Bungalow Pros; 229 North St. , Madison; 608-241-9243; www.bungalowpros.com; 10 am-5 pm Wed.Fri., 11 am-4 pm Sat.
If you live in a bungalow, new construction with Craftsman styling, or just adore the decorative arts movement of the early 20th century, you'll find plenty to interest you at this thoughtful shop. Designer Jill Kessenich, who formerly operated Clark House Design in Fort Atkinson, has pulled up stakes and moved to the near east side.
On display: Ephraim Faience pottery (from Deerfield, Wis.), Motawi tiles (from Ann Arbor, Mich.) and Stone Hollow Tiles (from St. Croix Falls, Wis.), letterpress cards, unique antique framed litho prints, and other decorative pieces. Kessenich also sells Devine Color, an environmentally friendly interior paint line, and period-friendly flooring options, among them Armstrong's Vinyl Composition Tile, with patterns recalling the 1940s and '50s. Reminiscent of linoleum patterns, it's certified for low VOC emissions, too.
Unearthed; 2501 University Ave. , Madison; 608-441-1993; 1-6 pm Thurs.-Sun.
Heidi Anderson moved her store Unearthed, which specializes in "architectural and vintage finds for the home," from Monroe Street to old University Avenue across from Lombardino's in April. Anderson spends half the week combing salvage yards, antique store back rooms and other dusty spaces for her finds, which she cleans up ("cleaning and gluing is my thing") and then features in the store. She's transformed seed sacks into footstools, antique wallpaper rollers into lamps and industrial containers into tables: "I like to learn the stories behind these objects, and share them with people, who'll carry the story forward." Anderson is attracted to strong colors and sculptural shapes, objects with utilitarian pasts and the working tools of artisans or farmers. While some pieces are functional - like the State Capitol fire hose box that acts as a cabinet - others are purely character pieces. And Anderson likes to keep items in stock that won't break the bank - like the vintage traffic light covers ($25-$50) that can serve as birdbaths or just "a shot of color inside or in the garden."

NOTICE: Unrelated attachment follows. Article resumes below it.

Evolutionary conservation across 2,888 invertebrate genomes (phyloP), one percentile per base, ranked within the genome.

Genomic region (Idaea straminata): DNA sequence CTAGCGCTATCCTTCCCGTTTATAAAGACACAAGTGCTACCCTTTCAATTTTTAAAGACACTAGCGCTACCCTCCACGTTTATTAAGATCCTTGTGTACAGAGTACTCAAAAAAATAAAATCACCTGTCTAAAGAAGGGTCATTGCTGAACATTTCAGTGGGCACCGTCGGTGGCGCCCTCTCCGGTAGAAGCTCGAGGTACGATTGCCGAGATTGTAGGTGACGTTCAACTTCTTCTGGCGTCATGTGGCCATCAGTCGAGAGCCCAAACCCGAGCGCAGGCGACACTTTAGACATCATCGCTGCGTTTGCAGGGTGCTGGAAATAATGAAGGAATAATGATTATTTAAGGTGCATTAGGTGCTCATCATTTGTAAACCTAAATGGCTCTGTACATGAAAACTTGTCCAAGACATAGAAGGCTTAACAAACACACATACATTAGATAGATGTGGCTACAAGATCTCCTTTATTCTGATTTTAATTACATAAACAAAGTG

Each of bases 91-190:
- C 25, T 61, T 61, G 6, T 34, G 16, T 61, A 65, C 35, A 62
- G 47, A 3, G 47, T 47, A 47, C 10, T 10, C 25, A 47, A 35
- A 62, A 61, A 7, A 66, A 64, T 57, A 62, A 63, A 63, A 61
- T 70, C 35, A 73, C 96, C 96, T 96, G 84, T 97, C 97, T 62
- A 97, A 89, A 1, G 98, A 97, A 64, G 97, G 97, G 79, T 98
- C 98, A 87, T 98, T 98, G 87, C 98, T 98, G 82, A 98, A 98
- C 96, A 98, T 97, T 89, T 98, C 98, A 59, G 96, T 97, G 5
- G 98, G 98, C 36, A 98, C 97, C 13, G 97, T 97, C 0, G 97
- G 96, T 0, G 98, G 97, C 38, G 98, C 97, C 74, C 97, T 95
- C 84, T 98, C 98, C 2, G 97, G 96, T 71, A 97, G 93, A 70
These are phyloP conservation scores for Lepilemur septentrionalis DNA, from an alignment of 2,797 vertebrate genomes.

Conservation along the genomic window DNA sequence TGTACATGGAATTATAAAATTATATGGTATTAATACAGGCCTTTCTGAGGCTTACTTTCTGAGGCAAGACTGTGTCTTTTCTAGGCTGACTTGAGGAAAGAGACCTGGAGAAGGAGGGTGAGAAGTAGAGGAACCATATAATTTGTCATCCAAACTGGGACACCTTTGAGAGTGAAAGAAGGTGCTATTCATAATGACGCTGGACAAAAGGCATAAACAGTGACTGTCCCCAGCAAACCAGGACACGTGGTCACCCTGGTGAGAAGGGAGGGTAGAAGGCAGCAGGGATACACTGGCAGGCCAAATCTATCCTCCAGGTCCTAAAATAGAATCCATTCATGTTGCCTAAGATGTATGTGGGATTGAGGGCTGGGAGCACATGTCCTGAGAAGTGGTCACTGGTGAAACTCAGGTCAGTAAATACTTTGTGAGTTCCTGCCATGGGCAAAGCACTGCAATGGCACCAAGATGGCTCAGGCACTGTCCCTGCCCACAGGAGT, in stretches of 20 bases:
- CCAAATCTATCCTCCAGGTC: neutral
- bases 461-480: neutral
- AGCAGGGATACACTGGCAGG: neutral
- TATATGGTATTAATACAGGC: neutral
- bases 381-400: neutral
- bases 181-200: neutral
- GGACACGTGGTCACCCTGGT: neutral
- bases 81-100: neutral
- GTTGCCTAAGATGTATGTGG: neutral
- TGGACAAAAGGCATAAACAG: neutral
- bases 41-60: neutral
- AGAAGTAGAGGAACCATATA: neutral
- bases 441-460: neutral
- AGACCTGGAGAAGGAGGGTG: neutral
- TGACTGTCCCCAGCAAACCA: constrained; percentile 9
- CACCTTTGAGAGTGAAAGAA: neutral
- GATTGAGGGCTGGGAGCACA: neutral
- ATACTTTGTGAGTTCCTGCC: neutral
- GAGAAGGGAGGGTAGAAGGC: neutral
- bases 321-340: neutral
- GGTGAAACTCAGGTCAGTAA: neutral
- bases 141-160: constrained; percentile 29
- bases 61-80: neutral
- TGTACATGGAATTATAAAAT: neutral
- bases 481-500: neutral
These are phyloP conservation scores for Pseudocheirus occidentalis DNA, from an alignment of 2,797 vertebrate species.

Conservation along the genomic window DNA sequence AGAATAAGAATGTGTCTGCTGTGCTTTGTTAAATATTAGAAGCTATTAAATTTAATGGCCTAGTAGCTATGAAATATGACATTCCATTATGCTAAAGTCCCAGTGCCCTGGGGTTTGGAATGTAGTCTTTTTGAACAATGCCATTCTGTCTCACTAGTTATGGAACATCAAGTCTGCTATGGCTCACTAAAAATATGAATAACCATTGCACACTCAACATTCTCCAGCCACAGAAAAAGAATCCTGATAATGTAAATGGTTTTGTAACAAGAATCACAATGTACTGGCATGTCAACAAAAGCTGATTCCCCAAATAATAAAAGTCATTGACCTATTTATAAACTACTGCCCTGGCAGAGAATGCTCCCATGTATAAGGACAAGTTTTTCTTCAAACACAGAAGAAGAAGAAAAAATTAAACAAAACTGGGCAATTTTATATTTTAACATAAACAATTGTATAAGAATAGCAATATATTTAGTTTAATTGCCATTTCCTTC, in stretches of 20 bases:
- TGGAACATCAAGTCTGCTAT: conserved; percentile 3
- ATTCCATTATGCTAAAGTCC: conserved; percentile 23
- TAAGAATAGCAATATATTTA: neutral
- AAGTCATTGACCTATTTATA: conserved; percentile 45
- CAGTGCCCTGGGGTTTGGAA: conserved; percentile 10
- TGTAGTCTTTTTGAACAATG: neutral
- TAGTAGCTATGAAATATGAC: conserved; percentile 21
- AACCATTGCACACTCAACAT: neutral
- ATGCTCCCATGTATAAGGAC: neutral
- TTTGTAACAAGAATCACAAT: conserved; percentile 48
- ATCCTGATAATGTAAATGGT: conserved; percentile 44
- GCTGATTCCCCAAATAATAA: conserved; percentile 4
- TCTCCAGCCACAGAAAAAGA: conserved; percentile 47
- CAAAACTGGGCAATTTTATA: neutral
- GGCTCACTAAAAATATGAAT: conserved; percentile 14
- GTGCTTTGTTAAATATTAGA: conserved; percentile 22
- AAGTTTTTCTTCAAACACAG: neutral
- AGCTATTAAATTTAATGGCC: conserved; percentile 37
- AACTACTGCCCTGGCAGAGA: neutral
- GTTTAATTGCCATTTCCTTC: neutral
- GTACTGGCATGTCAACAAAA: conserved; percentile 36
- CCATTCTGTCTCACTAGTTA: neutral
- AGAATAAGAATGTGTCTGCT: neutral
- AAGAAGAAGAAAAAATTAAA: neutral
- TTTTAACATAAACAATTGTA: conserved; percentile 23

You've purchased your hardy mums, but hardly expect them to survive the fall. But it is possible, with a bit of effort, to overwinter your mums. First, if you haven't already done your planting, stick them in the ground, someplace where they can soak up the sun. And, like you always hear about roses, mums hate having "wet feet." They need to be in very well drained soil, says Irene, my local planting guru at Jung's Garden Center on Northport Drive: "They can't have any ice on their heads or even packed snow." Irene recommends the top of a hill or in a raised bed, sandy soil, or, if your soil tends to compact more, "add organic matter," such as compost. To keep mums in good shape over the winter, don't cut them back - or, only do so enough to cover the plant with a nursery pot, much in the way you would roses. Leave air space at the crown. Add mulch around that, says Irene. Come spring, fertilize.
The Swedish furniture giant and meatball purveyor's modular furniture is everywhere, it seems. When a pre-owned or found IKEA piece enters your life, but isn't quite right for your purposes, it's an opportunity to create. Websites like IKEAhacker feature posts by amateur decorators for whom straight-out-of-the-box is not good enough - like the poster who found herself sick of her IKEA coffee table. So she disassembled it, cut the top in half, and wall-mounted the wide side on three brackets to form a breakfast bar. Or the new condo owner whose sofa wasn't going to be delivered for another two months, so crafted a temporary one from four "Jeff" folding chairs at $9 each. "Necessity is the mother of invention" has never been truer than at Ikeahacker.